- Computer Security
- Counterfeit Check Scams
- Gold Debit MasterCard®
- Visa Credit Card®
- Protecting Your Identity
Maintaining your computer with the latest updates is one of the most effective security precautions that you can take. As vulnerabilities in software are discovered, the software companies release updates, or patches, to address these issues. Many of these programs can be configured to automatically check for updates over the Internet.
Microsoft releases updates for their Windows operating systems and their MS-Office suite on a weekly basis. It is highly recommended that your home PC is maintained with these updates on a regular basis. Your home PC should also have an anti-virus program installed. This program requires daily or weekly updates to be effective. Adobe has recently released several updates to their products.
- The latest Microsoft updates are available at: http://update.microsoft.com
- Adobe home page: http://www.adobe.com
- Adobe Reader updates are available at: http://get.adobe.com/reader/
- Adobe Flash Player updates are available at: http://www.adobe.com/go/flashplayer
- Adobe Shockwave Player updates are available at: http://www.adobe.com/software/shockwaveplayer/
Counterfeit Check Scams
If you receive a cashier's check in the mail with a letter that says you've won a lottery or a sweepstakes or that you've been selected to participate in a secret shopper program, chances are the check is counterfeit. If you receive a check in the mail because you've sold something on the internet or signed up to work from home, and the check includes an overpayment that you are supposed to return, chances are the check is counterfeit. Perpetrators of counterfeit check scams want victims to send them money from the bad checks before they are recognized as fraudulent, and they're often hoping to get additional personal information to use in their next scam, too.
Some of the checks look very real and include the names and addresses of legitimate financial institutions. In addition to cashier's checks, counterfeits can be other types of checks--official checks, money orders, business checks or personal checks. If you receive a check from an unknown source, you can contact the financial institution it's drawn on to help you verify it using information you find from a public source such as the institution's website or the phone book--never rely on the contact number on the check or any letter that accompanied it.
Legitimate California Coast Credit Union's cashier's checks will never be used to fund secret shopper, sweepstakes or other similar transactions where you are asked to send money to claim income or winnings. If you are ever in doubt of the validity of a California Coast Credit Union cashier's check you receive, please contact us immediately at (877) 495-1600.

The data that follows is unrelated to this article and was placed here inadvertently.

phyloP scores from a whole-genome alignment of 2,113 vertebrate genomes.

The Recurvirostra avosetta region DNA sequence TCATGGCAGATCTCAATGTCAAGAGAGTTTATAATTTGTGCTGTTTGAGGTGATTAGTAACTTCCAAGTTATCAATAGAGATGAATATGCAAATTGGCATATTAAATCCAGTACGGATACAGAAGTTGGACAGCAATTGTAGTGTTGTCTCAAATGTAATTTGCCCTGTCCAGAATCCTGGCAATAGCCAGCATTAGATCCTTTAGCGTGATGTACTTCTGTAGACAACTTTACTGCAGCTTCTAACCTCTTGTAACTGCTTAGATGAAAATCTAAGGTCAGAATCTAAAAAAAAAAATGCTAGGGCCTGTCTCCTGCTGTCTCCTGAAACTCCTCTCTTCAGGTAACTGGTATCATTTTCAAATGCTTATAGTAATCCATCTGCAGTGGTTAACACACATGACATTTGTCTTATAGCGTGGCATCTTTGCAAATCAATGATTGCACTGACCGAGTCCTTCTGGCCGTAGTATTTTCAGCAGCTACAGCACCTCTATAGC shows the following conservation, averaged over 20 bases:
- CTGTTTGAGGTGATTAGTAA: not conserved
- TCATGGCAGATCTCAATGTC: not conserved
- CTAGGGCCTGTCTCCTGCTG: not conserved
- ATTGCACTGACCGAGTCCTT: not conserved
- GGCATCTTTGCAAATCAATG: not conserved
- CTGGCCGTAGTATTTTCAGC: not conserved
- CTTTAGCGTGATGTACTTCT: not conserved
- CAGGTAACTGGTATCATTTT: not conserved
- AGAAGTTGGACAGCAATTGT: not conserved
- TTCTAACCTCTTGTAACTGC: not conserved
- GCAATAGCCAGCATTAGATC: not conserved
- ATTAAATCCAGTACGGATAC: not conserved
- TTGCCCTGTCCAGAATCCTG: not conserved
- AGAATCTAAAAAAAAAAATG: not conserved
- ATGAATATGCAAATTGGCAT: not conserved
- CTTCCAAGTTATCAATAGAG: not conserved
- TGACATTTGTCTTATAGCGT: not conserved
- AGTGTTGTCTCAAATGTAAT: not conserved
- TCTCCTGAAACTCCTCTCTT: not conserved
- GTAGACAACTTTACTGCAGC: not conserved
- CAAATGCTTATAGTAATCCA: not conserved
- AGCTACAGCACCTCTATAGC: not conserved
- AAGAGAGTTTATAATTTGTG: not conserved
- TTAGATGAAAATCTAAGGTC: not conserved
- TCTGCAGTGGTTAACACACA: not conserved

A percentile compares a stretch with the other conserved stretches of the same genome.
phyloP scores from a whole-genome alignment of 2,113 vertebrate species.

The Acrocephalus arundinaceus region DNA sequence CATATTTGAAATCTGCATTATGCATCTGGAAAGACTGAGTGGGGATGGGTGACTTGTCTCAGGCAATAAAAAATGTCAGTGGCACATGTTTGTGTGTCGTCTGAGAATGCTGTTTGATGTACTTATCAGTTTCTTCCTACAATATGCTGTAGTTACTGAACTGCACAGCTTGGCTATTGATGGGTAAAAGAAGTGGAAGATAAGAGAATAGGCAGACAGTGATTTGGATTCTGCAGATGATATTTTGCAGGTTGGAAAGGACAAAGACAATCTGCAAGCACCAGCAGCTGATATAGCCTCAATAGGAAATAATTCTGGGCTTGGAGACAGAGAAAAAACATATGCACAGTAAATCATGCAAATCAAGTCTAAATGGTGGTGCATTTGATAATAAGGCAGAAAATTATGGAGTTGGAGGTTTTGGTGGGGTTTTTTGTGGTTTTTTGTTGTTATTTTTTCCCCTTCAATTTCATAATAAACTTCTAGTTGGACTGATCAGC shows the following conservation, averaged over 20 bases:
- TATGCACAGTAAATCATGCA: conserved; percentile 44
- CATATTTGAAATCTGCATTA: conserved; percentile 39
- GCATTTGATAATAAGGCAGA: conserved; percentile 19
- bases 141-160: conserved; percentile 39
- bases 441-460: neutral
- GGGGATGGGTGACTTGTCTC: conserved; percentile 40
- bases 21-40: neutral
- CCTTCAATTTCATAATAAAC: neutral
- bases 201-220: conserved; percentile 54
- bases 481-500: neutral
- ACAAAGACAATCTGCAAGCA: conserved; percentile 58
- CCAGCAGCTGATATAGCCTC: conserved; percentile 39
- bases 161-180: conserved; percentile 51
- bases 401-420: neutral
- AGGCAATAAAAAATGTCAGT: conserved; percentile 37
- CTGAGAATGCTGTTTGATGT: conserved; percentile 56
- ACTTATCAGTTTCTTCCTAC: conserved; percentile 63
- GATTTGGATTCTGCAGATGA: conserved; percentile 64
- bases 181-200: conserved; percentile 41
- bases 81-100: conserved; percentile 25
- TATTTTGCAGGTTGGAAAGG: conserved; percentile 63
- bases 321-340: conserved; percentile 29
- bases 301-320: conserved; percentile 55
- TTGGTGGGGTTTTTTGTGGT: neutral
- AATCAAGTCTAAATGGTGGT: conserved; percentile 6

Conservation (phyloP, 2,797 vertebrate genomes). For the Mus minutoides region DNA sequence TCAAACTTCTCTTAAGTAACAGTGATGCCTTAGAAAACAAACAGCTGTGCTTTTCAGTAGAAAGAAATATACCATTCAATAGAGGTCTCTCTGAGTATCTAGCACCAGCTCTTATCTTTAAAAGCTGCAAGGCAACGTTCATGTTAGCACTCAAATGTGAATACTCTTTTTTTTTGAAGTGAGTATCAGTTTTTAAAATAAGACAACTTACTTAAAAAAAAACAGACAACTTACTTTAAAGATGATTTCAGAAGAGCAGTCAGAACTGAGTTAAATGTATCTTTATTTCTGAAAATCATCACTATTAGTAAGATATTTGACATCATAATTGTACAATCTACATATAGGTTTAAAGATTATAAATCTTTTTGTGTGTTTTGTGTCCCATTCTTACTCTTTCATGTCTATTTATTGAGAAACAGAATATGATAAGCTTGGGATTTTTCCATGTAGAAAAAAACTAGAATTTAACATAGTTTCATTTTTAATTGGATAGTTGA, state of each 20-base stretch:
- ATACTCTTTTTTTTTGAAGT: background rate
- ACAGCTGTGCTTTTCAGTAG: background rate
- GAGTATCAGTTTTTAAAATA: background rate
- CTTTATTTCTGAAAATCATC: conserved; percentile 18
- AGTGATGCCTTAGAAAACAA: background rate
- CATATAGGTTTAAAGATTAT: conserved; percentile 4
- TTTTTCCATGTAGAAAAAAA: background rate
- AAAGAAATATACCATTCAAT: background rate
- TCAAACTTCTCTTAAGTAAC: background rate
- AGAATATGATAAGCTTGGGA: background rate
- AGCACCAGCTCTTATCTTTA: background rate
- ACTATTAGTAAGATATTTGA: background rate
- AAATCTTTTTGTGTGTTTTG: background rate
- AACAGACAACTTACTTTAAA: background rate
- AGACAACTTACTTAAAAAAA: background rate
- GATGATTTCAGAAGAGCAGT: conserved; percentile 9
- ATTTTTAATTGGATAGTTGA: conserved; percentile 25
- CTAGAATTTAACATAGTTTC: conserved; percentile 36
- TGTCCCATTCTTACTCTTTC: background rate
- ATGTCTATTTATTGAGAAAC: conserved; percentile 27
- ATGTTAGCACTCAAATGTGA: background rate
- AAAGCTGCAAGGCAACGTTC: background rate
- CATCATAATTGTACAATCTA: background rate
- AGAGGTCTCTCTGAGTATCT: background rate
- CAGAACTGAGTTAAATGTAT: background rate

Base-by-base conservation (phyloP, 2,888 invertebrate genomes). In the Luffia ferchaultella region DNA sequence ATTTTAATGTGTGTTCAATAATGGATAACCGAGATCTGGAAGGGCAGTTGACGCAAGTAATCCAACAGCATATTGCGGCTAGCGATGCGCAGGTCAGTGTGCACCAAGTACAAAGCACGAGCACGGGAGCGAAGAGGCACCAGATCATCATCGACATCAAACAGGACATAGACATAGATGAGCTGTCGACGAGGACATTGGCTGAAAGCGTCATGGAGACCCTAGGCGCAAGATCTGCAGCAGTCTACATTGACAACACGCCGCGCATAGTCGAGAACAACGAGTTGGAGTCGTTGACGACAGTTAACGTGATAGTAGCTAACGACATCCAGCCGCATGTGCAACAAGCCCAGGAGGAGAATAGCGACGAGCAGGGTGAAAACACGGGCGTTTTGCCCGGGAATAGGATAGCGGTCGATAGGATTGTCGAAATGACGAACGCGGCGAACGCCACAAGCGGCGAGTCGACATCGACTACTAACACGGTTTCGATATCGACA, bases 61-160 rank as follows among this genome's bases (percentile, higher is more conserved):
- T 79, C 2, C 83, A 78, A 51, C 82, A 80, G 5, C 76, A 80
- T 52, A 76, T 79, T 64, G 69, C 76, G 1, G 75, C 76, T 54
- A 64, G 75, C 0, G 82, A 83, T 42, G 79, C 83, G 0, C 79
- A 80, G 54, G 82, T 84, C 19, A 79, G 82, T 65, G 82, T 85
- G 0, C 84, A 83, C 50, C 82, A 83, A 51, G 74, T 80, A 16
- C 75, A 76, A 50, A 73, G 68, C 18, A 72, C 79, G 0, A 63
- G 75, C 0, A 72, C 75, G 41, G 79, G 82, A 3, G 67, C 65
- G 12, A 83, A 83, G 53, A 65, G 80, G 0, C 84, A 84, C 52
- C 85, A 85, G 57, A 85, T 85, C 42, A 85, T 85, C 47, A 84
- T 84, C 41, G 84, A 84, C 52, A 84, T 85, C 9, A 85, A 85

Here are some other tips that will help you avoid becoming the victim of a counterfeit check scam:
- Throw away any offer that asks you to pay for a prize or a gift.
- Know whom you're dealing with, and never wire money to strangers.
- If you're selling something, don't accept a check for more than the selling price, no matter how tempting the offer or how convincing the story. Ask the buyer to write the check for the correct amount. If the buyer refuses to send the correct amount, return the check, and don't send the merchandise.
- Resist pressure to act immediately. Any legitimate offer should still be good after the check clears.
- It's best not to rely on money from any type of check unless you know and trust the person you're dealing with or, better yet - until your financial institution confirms that the check has cleared. Forgeries can take weeks to be returned through the banking system, and until you have confirmation that the funds from a check have been deposited into your account, you are responsible for any funds you withdraw against that check, whether or not the financial institution places a hold.
- Resist the urge to enter foreign lotteries. It's illegal to play a foreign lottery through the mail or the telephone, and most foreign lottery solicitations are scams. And if you are notified that you won a lottery, but don't remember entering it, the reason is because you didn't enter.
Phishing Scam Notice
Beware of phishing attempts over the phone, by a text message and by email. The trend is on the rise, so beware. Phishing is a scam that involves Internet criminals who try to trick people into giving up personal information (such as credit card numbers, PINs, financial accounts or other sensitive information).
California Coast Credit Union will never send you an email or text message requesting account verification or personal information. Nor will you ever receive emails from credit union networks or associations like CO-OP, CUNA, NAFCU, CU Service Centers or NCUA requesting that you confirm your accounts, give them your personal information or take an online survey. If you are ever in doubt of the validity of a phone call requesting personal account information, please contact California Coast Credit Union immediately.
If you have received or responded to such a phone call, text message or email where you provided any personal information, please notify California Coast Credit Union immediately to authenticate the validity of the call or email. If you are asked to call a phone number regarding your account that seems suspicious, please call (877) 495-1600 to notify the credit union.